Through a frank acknowledgement of wonder – admitting it not just for marketing, but into the very inception of scientific inquiry – it might be possible to weave science back into ordinary experience, to unite the objective with the subjective. Sagan suggested that “By far the best way I know to engage the religious sensibility, the sense of awe, is to look up on a clear night.” Richard Holmes locates in wonder a bridge between the sentiments of the Romantic poets and that of their scientific contemporaries.
Science deserves this poetry, and needs it too. When his telescope showed the Milky Way to be not a cloudy vapour but “unfathomable… swarms of small stars placed exceedingly close together”, Galileo already did better than today’s astronomers in conveying his astonishment and wonder without compromising the clarity of his description. But look at what John Milton, who may have seen the same sight through Galileo’s own telescope when he visited the old man under house arrest in Arcetri, made of this vision in Paradise Lost:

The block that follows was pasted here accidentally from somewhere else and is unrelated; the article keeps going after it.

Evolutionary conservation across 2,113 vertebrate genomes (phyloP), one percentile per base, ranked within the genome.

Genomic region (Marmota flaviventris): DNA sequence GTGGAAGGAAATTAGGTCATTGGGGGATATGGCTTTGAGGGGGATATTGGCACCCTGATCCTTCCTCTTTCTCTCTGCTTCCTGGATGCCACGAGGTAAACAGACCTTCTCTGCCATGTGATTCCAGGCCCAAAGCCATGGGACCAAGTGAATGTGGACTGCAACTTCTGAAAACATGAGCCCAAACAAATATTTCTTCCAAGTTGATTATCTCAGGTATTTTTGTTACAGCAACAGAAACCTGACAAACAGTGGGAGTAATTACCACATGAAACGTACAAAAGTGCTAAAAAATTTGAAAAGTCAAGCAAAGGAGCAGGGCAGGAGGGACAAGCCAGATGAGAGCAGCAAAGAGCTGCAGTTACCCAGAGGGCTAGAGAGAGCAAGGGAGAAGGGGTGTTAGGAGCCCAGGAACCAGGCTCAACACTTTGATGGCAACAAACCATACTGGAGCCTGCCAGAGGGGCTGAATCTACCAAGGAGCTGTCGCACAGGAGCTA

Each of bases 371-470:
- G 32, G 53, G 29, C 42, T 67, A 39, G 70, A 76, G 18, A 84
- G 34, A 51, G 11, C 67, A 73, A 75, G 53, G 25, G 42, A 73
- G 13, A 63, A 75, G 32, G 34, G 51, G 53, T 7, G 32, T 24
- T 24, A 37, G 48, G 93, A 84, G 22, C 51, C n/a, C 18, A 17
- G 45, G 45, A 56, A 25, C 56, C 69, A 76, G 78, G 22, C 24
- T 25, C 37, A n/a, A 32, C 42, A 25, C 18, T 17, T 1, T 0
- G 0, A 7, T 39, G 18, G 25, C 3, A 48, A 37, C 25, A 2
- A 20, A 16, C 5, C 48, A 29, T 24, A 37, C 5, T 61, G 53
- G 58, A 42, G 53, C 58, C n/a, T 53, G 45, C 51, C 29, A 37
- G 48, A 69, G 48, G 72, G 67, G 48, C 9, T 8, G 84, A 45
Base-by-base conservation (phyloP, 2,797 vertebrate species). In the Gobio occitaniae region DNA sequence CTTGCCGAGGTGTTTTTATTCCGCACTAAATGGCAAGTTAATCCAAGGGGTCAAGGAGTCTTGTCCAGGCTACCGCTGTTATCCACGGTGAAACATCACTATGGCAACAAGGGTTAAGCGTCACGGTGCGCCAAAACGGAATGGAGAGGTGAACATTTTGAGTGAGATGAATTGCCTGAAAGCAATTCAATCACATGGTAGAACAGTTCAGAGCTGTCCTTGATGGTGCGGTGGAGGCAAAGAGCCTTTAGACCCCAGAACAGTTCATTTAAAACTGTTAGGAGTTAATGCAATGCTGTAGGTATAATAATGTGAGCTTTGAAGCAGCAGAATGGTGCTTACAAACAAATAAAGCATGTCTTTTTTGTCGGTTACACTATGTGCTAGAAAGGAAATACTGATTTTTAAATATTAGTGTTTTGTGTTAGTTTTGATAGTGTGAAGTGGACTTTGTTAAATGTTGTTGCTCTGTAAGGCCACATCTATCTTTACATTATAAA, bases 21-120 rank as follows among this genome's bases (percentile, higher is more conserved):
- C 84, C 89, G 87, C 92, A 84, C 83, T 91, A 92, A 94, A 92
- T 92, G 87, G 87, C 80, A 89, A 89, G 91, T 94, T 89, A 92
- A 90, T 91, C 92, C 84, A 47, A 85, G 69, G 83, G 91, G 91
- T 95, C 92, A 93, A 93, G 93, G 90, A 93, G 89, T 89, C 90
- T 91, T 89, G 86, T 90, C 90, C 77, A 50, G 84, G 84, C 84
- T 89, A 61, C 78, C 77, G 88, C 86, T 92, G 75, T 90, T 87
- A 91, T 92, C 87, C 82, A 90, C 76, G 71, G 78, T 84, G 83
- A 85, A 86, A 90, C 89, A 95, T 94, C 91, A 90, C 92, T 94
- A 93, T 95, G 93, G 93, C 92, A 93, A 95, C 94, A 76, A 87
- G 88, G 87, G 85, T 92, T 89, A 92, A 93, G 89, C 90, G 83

A broad and ample road, whose dust is gold,
And pavement stars, as stars to thee appear
Seen in the galaxy, that milky way
Which nightly as a circling zone thou seest
Powdered with stars.
Not even Carl Sagan could compete with that.